• Hi Brian -- Thanks. Concerning 1), I got the impression that set up is a good thing to go for. The logic is that ..Nf5 exerts pressure on the key d4 square, in combination with ..c5, ..Nc6. However, ..h5 is used to hold the N on f5 from being hit with g4. Usually I try to get in ..g6, ..Kf8 and ..Kg7 with the R on h8 in place. My experience in practice is that from the geometry of the french structure, it is not weakening the K-side and in fact hard to attack. Insofar as 2) is concerned, in other variations we do the Ba6 plan. You've given me the idea to do it in adv. french too. – Chessdad Dec 25 '15 at 4:38
  • From experience as a Caro-Kann player, Nh6-f5 is generally a very good way to develop the kingside, and ...h7-h5 is definitely not weakening (In fact, it's often a good reaction to and white g2-g4). I don't have experience with the bishop on c8. However it sometimes pays to delay Ng8-h6-f5 and go for f6, then you can recapture on f6 with a knight. – limits Dec 25 '15 at 4:44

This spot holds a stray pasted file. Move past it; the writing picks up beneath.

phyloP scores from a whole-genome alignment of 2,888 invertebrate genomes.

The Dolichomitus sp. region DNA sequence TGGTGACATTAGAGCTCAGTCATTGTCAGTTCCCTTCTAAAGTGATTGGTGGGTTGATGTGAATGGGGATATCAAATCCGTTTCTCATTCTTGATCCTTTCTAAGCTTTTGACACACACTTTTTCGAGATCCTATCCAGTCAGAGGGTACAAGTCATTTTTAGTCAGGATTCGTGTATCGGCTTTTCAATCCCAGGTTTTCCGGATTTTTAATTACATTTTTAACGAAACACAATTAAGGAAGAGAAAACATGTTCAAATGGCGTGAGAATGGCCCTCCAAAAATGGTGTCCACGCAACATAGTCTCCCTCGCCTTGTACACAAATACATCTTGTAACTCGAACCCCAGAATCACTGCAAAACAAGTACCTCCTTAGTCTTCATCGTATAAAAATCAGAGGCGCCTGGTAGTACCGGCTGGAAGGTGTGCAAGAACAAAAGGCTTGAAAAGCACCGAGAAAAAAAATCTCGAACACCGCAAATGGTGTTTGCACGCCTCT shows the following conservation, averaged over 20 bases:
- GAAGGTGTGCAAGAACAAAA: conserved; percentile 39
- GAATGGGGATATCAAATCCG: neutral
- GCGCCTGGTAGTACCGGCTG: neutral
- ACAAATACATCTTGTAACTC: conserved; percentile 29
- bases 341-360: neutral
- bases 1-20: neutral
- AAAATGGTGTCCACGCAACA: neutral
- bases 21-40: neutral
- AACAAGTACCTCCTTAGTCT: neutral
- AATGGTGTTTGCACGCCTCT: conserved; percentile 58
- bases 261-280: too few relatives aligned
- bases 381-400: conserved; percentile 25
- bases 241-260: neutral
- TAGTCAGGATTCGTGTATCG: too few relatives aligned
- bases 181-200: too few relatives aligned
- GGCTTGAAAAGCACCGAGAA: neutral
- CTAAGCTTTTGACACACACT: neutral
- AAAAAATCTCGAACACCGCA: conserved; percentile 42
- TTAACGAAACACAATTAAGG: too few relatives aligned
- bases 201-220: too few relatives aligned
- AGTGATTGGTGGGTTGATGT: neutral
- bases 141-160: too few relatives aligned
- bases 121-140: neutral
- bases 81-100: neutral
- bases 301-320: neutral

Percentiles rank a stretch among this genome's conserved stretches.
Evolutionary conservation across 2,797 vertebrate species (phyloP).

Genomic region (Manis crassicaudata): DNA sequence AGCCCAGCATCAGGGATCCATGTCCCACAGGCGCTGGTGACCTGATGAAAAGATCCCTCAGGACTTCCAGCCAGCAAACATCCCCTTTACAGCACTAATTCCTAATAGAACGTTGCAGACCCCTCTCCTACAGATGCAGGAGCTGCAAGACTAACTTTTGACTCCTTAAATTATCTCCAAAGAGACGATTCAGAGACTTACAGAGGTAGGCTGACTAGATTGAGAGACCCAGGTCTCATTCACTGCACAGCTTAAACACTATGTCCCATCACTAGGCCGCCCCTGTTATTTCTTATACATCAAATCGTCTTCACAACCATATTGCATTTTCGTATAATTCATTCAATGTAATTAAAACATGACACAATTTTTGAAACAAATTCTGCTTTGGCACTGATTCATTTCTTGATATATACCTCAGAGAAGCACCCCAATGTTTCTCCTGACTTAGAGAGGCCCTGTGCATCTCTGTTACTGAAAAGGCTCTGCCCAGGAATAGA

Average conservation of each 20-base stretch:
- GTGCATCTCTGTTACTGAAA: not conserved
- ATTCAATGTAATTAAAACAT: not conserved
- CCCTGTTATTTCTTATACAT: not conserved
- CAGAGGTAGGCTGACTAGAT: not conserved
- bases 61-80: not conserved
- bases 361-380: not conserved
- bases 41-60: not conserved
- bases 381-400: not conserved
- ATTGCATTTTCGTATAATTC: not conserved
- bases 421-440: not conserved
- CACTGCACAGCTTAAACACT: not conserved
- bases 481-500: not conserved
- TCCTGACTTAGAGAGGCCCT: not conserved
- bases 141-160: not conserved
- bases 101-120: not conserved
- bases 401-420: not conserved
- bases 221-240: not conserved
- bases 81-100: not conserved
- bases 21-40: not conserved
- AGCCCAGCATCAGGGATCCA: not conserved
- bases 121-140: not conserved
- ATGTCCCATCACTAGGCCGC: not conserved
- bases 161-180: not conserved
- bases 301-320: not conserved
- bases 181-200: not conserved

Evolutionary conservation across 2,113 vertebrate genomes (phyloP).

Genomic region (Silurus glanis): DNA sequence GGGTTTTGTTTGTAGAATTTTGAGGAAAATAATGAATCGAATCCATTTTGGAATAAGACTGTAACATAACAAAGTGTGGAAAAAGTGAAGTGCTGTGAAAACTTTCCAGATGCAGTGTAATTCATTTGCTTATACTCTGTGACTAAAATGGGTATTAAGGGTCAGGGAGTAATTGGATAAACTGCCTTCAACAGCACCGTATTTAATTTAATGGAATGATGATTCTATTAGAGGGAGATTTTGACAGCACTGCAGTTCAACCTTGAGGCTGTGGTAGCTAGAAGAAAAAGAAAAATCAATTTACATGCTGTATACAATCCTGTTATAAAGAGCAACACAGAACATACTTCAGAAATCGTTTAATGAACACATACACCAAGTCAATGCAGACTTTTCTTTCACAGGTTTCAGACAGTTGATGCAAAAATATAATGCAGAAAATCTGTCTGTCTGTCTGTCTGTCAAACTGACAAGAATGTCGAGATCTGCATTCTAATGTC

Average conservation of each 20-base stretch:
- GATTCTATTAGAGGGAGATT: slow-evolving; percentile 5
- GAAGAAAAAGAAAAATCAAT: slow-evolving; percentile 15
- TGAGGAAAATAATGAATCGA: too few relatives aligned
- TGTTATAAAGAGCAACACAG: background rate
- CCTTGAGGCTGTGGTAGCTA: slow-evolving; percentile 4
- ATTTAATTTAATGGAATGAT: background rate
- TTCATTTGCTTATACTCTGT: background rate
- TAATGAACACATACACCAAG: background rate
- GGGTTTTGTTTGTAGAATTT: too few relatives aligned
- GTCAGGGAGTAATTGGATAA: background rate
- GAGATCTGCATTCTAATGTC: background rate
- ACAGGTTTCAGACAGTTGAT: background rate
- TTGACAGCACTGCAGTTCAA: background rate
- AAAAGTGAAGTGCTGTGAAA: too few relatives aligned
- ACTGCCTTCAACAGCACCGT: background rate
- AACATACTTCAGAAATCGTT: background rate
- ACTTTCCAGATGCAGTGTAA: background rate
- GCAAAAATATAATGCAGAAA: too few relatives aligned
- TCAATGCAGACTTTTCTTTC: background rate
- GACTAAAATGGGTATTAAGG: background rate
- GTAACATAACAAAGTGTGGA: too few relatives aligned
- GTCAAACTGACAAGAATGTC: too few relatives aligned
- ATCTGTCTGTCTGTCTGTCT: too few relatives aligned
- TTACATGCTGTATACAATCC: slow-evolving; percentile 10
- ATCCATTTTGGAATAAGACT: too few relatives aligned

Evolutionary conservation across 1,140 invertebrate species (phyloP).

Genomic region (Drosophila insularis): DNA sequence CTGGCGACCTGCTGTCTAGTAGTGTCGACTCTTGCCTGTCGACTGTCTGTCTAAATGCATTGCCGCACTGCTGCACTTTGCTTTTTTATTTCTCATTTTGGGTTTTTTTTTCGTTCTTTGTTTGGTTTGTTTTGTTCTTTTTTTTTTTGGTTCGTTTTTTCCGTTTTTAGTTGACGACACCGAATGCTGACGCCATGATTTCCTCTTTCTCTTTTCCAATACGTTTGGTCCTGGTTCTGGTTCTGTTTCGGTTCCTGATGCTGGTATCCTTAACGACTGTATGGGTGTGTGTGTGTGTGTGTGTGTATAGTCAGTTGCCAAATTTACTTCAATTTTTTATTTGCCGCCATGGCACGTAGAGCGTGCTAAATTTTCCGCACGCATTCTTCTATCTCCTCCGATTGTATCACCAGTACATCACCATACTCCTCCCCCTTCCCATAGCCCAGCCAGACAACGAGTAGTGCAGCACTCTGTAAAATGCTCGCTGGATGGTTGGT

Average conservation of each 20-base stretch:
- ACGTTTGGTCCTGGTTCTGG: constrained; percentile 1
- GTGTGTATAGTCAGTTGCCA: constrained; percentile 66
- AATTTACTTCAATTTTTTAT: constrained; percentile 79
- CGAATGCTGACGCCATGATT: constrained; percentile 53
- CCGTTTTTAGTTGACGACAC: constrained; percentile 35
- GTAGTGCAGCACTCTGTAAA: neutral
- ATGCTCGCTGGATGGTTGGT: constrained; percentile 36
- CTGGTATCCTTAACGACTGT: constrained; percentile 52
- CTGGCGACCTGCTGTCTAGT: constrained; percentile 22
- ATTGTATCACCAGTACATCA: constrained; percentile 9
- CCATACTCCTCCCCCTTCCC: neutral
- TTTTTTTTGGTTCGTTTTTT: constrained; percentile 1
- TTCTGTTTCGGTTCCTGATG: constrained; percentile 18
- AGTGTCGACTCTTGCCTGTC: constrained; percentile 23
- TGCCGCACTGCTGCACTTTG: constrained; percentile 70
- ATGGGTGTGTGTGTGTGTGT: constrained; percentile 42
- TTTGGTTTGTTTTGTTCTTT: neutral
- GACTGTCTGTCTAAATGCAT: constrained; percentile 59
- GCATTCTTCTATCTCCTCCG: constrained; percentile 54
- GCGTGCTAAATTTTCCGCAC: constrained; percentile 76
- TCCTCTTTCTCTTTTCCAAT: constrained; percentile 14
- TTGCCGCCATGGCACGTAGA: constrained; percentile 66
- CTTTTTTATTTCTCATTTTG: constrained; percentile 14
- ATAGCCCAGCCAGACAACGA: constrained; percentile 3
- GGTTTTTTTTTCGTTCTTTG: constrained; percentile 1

• @overtheboard In caro do you face Bxh6 or Bxf5 much? I started my son on Caro (as I had played it back in the day) but got convinced French worked better for him at present. – Chessdad Dec 25 '15 at 5:57
  • @Chessdad No one does Bxf5 in Caro because there is a bishop on g6 to recapture. Also Bd3 (which is usually bad, but when it is played,) is usually done when the knight has not reached f5 yet, and so Black just plays Bxd3 to trade off the inferior bishop. I play a line with ...Nh6-Nf5 (no ...h5) and Bxh6 is possible, but usually Black gets a very playable positions with chances for both sides by recapturing gxh6 and fianchettoing the dark squared bishop (...Bg7) and playing for ...f6 break. (However if white trades off the light squared bishops with Bd3 then it's probably – limits Dec 25 '15 at 20:05
  • probably not good to allow Bxh6 because (1) black does not get the bishop pair and (2) the h6 pawn is easy to attack.) – limits Dec 25 '15 at 20:06